A mother who took the Education Authority (EA) to an independent appeals panel to get her autistic son support says he has suffered mentally and physically.
Her nine-year-old son had to wear pull-up nappies to class, and sometimes sat in a wet one all day because there was no-one to help him change.
The County Antrim family lodged three appeals against the EA over his needs.
The EA said a transformation of its special needs services was under way.
The boy was diagnosed as autistic at age four, and has been in mainstream school since nursery. He is now in Year Five.
His family argued that he needed the support of a dedicated classroom assistant and asked for a special educational needs (SEN) assessment in 2020 when he was in Year Three.
‘It never should have got to this’
He has an eating disorder which severely limits what he can eat, and cannot use the bathroom unaided.
For years he was classed as “failure to thrive” because his weight and height were so far below the average for his age due to his restricted diet.
At one point he became so ill that he was close to having to be fed via a tube into his stomach, his family said.
Their request for a SEN assessment was declined, and they went on to lodge three appeals against the EA, before going to the Special Educational Needs and Disability Tribunal (Sendist).
Sendist rules in cases in which parents are unhappy with how the Education Authority has dealt with their child’s special educational needs.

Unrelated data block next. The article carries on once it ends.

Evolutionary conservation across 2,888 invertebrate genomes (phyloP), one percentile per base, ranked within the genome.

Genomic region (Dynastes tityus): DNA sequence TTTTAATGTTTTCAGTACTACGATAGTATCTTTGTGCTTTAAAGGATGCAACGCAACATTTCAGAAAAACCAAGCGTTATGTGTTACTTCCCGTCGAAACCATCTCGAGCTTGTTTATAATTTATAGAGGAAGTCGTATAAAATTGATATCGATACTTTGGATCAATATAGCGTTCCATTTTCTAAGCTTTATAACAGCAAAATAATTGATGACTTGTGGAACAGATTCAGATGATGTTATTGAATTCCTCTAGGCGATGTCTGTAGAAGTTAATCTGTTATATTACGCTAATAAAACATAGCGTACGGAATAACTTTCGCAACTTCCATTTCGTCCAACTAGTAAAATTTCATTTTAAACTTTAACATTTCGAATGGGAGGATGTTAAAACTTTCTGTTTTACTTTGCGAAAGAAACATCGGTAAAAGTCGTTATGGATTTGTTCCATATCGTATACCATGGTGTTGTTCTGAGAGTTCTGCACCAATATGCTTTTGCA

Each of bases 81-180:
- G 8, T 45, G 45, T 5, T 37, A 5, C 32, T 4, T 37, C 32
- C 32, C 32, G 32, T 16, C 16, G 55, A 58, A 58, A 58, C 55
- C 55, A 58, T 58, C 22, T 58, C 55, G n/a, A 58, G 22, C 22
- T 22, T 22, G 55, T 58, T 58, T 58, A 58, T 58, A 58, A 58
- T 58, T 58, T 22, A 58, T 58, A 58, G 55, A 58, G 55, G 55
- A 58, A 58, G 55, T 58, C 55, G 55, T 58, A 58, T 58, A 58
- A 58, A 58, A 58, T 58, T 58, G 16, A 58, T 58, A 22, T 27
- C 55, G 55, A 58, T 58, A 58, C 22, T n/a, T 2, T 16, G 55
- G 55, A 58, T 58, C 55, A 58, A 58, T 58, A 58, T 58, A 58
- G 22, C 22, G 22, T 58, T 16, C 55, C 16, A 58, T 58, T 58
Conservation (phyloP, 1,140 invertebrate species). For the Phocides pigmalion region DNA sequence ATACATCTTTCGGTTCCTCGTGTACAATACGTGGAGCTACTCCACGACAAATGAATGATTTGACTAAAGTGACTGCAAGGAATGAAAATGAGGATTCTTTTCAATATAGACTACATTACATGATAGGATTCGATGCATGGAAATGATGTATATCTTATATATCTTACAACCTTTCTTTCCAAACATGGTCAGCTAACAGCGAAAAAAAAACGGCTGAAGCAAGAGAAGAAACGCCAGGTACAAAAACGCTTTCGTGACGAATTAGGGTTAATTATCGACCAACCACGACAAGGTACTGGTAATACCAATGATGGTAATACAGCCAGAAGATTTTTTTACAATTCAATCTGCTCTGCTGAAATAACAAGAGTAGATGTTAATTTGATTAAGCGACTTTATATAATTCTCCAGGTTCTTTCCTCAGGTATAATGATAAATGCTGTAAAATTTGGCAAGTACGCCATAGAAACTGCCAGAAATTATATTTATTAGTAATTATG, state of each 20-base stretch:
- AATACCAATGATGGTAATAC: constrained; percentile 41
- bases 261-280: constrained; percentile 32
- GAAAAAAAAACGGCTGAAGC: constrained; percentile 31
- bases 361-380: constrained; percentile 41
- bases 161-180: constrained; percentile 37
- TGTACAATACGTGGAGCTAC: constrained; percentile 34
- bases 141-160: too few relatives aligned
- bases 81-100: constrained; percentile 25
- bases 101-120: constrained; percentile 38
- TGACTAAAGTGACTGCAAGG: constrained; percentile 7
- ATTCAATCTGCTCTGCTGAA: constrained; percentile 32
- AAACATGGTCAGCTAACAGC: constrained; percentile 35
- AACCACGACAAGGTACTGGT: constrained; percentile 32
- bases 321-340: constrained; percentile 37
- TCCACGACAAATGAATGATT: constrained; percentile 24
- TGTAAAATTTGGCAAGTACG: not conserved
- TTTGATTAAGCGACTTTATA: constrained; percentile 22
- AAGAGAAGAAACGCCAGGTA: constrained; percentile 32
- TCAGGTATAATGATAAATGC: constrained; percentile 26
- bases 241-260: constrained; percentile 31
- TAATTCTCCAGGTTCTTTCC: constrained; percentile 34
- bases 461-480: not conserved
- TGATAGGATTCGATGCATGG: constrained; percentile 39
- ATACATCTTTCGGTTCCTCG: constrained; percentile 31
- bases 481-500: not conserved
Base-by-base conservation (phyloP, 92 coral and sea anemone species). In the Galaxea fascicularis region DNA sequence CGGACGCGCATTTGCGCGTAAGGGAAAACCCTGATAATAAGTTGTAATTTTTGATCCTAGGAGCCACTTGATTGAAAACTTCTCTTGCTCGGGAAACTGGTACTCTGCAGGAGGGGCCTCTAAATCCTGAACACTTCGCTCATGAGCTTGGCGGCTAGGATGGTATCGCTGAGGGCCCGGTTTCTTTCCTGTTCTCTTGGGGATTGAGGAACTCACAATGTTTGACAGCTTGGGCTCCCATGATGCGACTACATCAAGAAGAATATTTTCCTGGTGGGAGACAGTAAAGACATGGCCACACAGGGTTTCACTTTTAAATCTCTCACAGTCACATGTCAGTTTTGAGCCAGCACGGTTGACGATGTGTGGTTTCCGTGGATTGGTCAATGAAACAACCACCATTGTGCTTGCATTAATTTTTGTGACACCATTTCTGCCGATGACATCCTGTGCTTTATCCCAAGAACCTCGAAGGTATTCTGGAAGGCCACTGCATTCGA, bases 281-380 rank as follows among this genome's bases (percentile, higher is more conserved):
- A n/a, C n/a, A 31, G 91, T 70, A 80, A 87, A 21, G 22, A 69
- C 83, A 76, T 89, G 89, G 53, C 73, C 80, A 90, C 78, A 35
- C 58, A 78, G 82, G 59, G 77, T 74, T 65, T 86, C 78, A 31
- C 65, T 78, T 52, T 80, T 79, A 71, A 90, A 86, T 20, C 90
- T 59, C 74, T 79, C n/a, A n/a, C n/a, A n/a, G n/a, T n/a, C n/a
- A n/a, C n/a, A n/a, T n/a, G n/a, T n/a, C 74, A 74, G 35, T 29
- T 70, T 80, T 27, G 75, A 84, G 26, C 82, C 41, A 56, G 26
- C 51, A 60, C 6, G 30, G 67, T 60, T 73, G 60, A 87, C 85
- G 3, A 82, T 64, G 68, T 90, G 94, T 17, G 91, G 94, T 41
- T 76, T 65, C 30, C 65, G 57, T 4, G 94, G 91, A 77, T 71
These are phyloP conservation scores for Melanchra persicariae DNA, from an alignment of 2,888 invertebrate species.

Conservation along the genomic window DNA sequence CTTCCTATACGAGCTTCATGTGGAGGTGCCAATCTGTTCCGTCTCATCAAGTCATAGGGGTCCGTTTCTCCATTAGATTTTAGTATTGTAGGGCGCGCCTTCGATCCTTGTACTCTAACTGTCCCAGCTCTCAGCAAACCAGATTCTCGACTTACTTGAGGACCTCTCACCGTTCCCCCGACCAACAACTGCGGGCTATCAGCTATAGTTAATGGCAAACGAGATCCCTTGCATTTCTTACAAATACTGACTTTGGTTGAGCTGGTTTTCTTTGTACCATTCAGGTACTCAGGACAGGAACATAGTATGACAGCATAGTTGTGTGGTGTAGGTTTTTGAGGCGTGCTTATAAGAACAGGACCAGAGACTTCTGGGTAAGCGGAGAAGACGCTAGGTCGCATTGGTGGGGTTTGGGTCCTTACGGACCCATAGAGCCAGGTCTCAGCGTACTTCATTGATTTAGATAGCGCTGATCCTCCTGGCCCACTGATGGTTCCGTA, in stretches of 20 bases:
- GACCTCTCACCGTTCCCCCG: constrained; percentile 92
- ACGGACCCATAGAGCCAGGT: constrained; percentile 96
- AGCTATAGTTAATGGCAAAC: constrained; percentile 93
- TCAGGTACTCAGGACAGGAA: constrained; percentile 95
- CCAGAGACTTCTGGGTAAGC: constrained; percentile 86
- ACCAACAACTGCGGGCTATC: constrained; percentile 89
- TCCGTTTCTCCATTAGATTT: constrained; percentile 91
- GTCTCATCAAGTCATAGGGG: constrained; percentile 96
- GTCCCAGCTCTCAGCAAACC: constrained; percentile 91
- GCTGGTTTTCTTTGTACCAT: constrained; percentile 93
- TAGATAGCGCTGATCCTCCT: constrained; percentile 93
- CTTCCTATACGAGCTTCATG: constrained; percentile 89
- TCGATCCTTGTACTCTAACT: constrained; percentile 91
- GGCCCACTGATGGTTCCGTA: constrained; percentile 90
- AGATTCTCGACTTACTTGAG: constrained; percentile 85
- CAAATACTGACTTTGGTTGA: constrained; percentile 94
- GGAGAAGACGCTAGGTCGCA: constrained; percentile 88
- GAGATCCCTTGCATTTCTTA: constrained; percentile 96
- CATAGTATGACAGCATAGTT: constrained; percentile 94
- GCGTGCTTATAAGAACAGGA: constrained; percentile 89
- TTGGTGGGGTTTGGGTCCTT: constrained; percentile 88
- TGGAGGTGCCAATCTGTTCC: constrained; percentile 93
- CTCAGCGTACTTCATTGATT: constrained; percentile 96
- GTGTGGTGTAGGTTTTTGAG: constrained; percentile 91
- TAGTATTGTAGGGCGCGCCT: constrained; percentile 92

In September 2021, the tribunal ruled in favour of the family, who have spoken to BBC News NI anonymously to protect the boy’s privacy.
The tribunal found the support offered by the EA was inadequate and that the boy should have a one-on-one classroom assistant for every hour he was at school.
Sendist also said the assistant should be trained to help with his eating and toileting.
The boy’s mother said she felt vindicated by the tribunal’s decision.
The tribunal’s ruling laid out repeated attempts by the boy’s family to have adequate support for their son at school.
They made the first of three appeals against the EA in February 2020.
The EA had initially refused a statutory assessment – which identifies a child’s special needs and whether they need help at school – but conceded on appeal.
An assessment must be performed for the EA to give a statement of needs, a legal document which sets out the help they should have.
In April 2021, after two appeals, the EA issued a statement of needs which allowed for the boy, who was then in Year Four, to have five hours of support a week.
This was the subject of the family’s third and final appeal, in which they argued that their son required support for every hour he was at school.
This was rejected by the EA and the case went to Sendist, which upheld the family’s appeal.
Freedom of Information requests by BBC News NI show the number of appeals to the tribunal has increased year-on-year since 2015, with the exception of 2020-2021.
Between 2015-2016 and 2020-2021, the tribunal received 1,683 appeals.
Almost 60% of them were conceded by the authority before they reached a hearing.
Of the 187 appeals that went to a hearing, the tribunal sided with the parents in more than 60% of cases.